You’re in the first week’s heat of Celebrity Masterchef… Have you always fancied yourself as a bit of a cook then?
“I’m the main cook in our household so I feel comfortable cooking. I didn’t hesitate when they asked although as soon as I said yes I started to feel butterflies in my stomach!”
What is it like stepping into the Masterchef kitchen for the first time?
“It’s terrifying! I was surprised by the pressure you feel. John Torode and Gregg Wallace, they watch over you the whole time. There’s no hiding place. I’ve ice skated in front of hundreds of people but I tell you, I’d rather get my dodgy skates on any day! The experience is a bit like an opening night in the theatre, where you’re terrified but you just have to focus and remember your lines. We were all so nervous though, I can tell you.”
You work alongside Sophie Thompson, Jodie Kidd, Russell Grant and Susannah Constantine – had you met any of them before?
“Never. Sophie was in EastEnders too, but long after I’d left. We all got on like a house on fire though, it’s a quickly bonding experience working in a kitchen.”
Your first challenge is to make spring rolls – how does that go?
“Well my first thought when they told me was ‘Right. Chinese takeaway…how do I replicate that?’ In other shows they’ve got to do things like burgers, and everybody thinks they are king of the barbecue. But spring rolls?! I thought that was really hard! You’ll see, my main concern in how to seal them and keep them shut.”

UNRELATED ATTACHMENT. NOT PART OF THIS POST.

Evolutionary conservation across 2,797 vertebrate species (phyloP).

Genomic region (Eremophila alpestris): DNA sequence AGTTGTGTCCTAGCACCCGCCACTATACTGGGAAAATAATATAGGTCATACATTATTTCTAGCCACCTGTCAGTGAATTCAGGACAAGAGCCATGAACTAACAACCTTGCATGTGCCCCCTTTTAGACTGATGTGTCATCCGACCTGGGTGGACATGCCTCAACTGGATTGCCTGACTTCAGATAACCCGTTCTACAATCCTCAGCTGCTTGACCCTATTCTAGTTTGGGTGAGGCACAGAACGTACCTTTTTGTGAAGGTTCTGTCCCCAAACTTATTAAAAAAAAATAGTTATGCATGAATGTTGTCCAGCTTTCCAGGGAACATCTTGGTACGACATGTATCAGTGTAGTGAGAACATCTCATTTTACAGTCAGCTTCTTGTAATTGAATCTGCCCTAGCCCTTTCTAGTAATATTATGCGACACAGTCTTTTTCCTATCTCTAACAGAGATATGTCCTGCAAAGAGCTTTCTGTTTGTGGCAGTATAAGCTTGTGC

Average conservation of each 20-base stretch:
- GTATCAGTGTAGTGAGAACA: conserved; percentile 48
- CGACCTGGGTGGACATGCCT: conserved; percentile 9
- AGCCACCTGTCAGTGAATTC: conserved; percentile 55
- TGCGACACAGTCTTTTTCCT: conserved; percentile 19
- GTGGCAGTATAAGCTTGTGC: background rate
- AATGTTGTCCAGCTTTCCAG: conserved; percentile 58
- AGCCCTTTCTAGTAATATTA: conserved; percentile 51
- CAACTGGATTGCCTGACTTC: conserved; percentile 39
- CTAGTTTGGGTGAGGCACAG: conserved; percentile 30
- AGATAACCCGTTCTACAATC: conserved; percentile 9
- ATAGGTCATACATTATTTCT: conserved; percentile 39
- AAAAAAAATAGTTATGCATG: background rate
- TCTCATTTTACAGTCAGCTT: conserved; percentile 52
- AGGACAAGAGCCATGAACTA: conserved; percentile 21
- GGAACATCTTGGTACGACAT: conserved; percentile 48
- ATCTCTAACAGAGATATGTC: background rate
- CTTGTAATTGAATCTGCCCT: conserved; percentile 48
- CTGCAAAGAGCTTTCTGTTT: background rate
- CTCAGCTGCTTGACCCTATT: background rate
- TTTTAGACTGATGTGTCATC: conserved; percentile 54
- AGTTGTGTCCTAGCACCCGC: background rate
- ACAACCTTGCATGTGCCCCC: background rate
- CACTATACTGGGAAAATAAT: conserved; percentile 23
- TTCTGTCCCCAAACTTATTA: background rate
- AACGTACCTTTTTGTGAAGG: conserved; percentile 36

For the second challenge you’re working at Aqua up The Shard. That must’ve been daunting?
“Yes, it was. They throw you in the deep end, cooking for Joe Public. I am put in charge of shellfish, doing the langoustines. I was shaking! And the head chef, well he’s a bit like a polite Rottweiler, on my case the whole time. I have such respect for people who work in kitchens now.”
Your speciality is honey-based gammon. Why’s that?
“It’s the Irish connection. It’s a famous Irish dish, usually with some cabbage or spring onion. I do my version of it with chunky chips and green beans. I thought it could be within my comfort zone to do. You’ll have to see how it goes…”
Do you think actors and performers can handle the challenge because they are used to working live in theatre where there’s no second chances?
“Yeah that’s hit the nail on the head. Because I’ve done lots of live theatre it’s that same thing, you draw on that experience of opening night in the West End where everybody has butterflies in their stomach and somehow has to find their right place, and remember their lines. It’s the same kind of pressure in the MasterChef kitchen. So yes, that did help me, certainly.”
How good are you at taking criticism generally?
“With Greg and John you’ve got to take it on the chin. Like all of us human beings, good or bad, you’ve just got to take it. If it isn’t good they really don’t hold back!”
Have you been watching any EastEnders lately? Your old screen mate Adam Woodyatt is getting lots of praise for the ‘Who Killed Lucy Beale?’ storyline…
“No I’ve not been following it, but I’ve heard it’s brilliant. Adam always steps up for these big storylines so the fact he’s getting praise doesn’t surprise me at all, he deserves it. When the show’s on a high it makes me nostalgic, I had a great 12 years on the Square so to see it still going strong makes me happy.”
Celebrity Masterchef begins on BBC1, at 9pm, on Tuesday 10 June